First of all, most of your collection won’t sell at all. Not on the internet (ever checked out auction platforms and realized that there are tons upon tons of the same record on offer and not a single one of them finds a new home?), nor at your local fleamarket (where you can only sell your stuff at almost next to nothing), nor down at your secondhand dealer, who wants to offer you for your 10’000 items plus collection (with all the mega rarities included and in top condition) a low four figure amount.

The market is plain dead. It’s worst with CDs and, even though you think they have great value, when you want to get rid of them, your best bet is the municipal dump in your hamlet. Very few CDs are worth your time and efforts to make a money on the things. It’s a bit different with vinyl, as there are more rarities out there, but even with them, you’re not going to make a killing. Comparing prices paid for certain vinyl only a couple of months/years ago, the market seems to be on the decline. Rare stuff that went for a couple of hundred Euros only recently, has halved its current going price.

I’m not sure wether this is, because physical carriers have come to a natural end (after all, who’s really collecting 78rpms anymore, save the very rich with their pre-war Blues collection, who can easily shell out thousands of Euros per item). Of course, vinyl is on the up, albeit on a very low level, and seeing the figures for the U.K. selling period 2011, this is a joke. Less than 300’000 LPs shifted. That’s not even a niche market anymore. But with so little being traded, there’s no real basis for a healthy collector’s scene. Sure, a few diehards keep the flag flying, but they don’t really dent the industry.

There’s an even gloomier outlook for CDs. With all the downloads going on, the digital format is going to be a memory stick or your hard drive. There’s no buying and selling of computer equipment, because you want a new file with the latest release of today’s star boygroup.

Of course, a certain kind of collector doesn’t care about the major labels claiming this and that in a few years time. For all that it’s worth, they can close shop any time. There’s going to be niche players releasing LPs, 7”s and CDs for a very long time to come. It won’t be a massmarket product anymore, but there’s a clientele to pull in new stuff. But just forget about early retirement or any other idea you had concerning the proceeds from your collection. The days, when your investment had a certain financial value, seem to be a thing of the past.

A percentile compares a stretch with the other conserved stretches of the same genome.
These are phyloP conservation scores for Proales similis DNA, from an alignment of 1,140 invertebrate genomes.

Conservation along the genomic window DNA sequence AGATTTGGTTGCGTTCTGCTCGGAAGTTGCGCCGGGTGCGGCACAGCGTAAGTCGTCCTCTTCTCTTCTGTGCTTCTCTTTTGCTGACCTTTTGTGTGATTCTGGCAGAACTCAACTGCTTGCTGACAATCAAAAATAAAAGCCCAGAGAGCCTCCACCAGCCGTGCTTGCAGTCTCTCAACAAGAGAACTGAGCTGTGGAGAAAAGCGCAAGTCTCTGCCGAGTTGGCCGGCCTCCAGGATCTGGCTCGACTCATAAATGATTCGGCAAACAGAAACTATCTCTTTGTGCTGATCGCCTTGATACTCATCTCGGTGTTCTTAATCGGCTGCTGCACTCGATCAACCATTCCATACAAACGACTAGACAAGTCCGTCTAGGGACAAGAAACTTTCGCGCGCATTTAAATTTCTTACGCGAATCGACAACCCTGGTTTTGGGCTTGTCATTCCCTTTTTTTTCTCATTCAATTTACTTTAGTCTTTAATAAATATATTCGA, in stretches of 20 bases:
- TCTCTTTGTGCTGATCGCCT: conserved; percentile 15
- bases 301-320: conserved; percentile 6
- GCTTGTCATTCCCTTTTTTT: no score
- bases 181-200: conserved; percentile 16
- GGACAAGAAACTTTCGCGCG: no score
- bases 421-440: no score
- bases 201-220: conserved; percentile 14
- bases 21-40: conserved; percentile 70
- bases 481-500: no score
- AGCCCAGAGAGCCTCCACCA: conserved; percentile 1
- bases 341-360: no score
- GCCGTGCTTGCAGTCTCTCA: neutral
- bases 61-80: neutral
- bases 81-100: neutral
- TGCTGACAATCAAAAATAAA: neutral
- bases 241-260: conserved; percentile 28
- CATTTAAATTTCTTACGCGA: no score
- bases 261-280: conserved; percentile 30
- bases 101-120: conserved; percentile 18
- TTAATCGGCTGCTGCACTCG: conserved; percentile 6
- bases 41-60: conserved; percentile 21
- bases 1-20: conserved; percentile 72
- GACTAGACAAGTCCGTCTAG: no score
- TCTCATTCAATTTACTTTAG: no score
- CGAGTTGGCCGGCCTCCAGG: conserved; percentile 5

Wednesday, February 1, 2012

Jimmy Keith & His Shocky Horrors - Hey Rock'n'Roll - #63

Jimmy Keith & His Shocky Horrors - Hey Rock'n'Roll

These guys have definitely a leaning towards Punk. Although I don't class them in this genre, but each to his/her own. I believe they see themselves more in the Rock'n'Roll lane. Hard, fast and with a no prisoner taken attitude. They have released quite a number of records (on CD or LP - even some on 7" vĂ®nyl), and you can't go much wrong if you happen to like good Rock music. I have to admit, I came by this CD just recently and only because I was checking some auction platform on the internet for Lee Brilleaux. And it did net me this very fine disc.

Nine tracks, each and every one of them (more or less) a Rock'n'Roll/Rock classic. I would have bought this CD anyway, but the whole thing is "dedicated to the memory of Lee Brilleaux". Well, that's enough for any Dr Feelgood fan to get a copy of this beauty. There's only one song from the Dr Feelgood oeuvre on offer here, naturally, this is "Milk And Alcohol". The minialbum clocks in at just under twenty minutes. All are speeded up coverversions and the likes of Me And The Gimme Gimme's need to take a backseat. Especially interesting are the songs "Living Next Door To Alice" and "Stand By Me". "Maybelline" (Chuck Berry original) is a bit off, but not bad at all. Thinking about it, everything is a bit off.

This has been released way back in 1995 on Tug Rec LC 7376.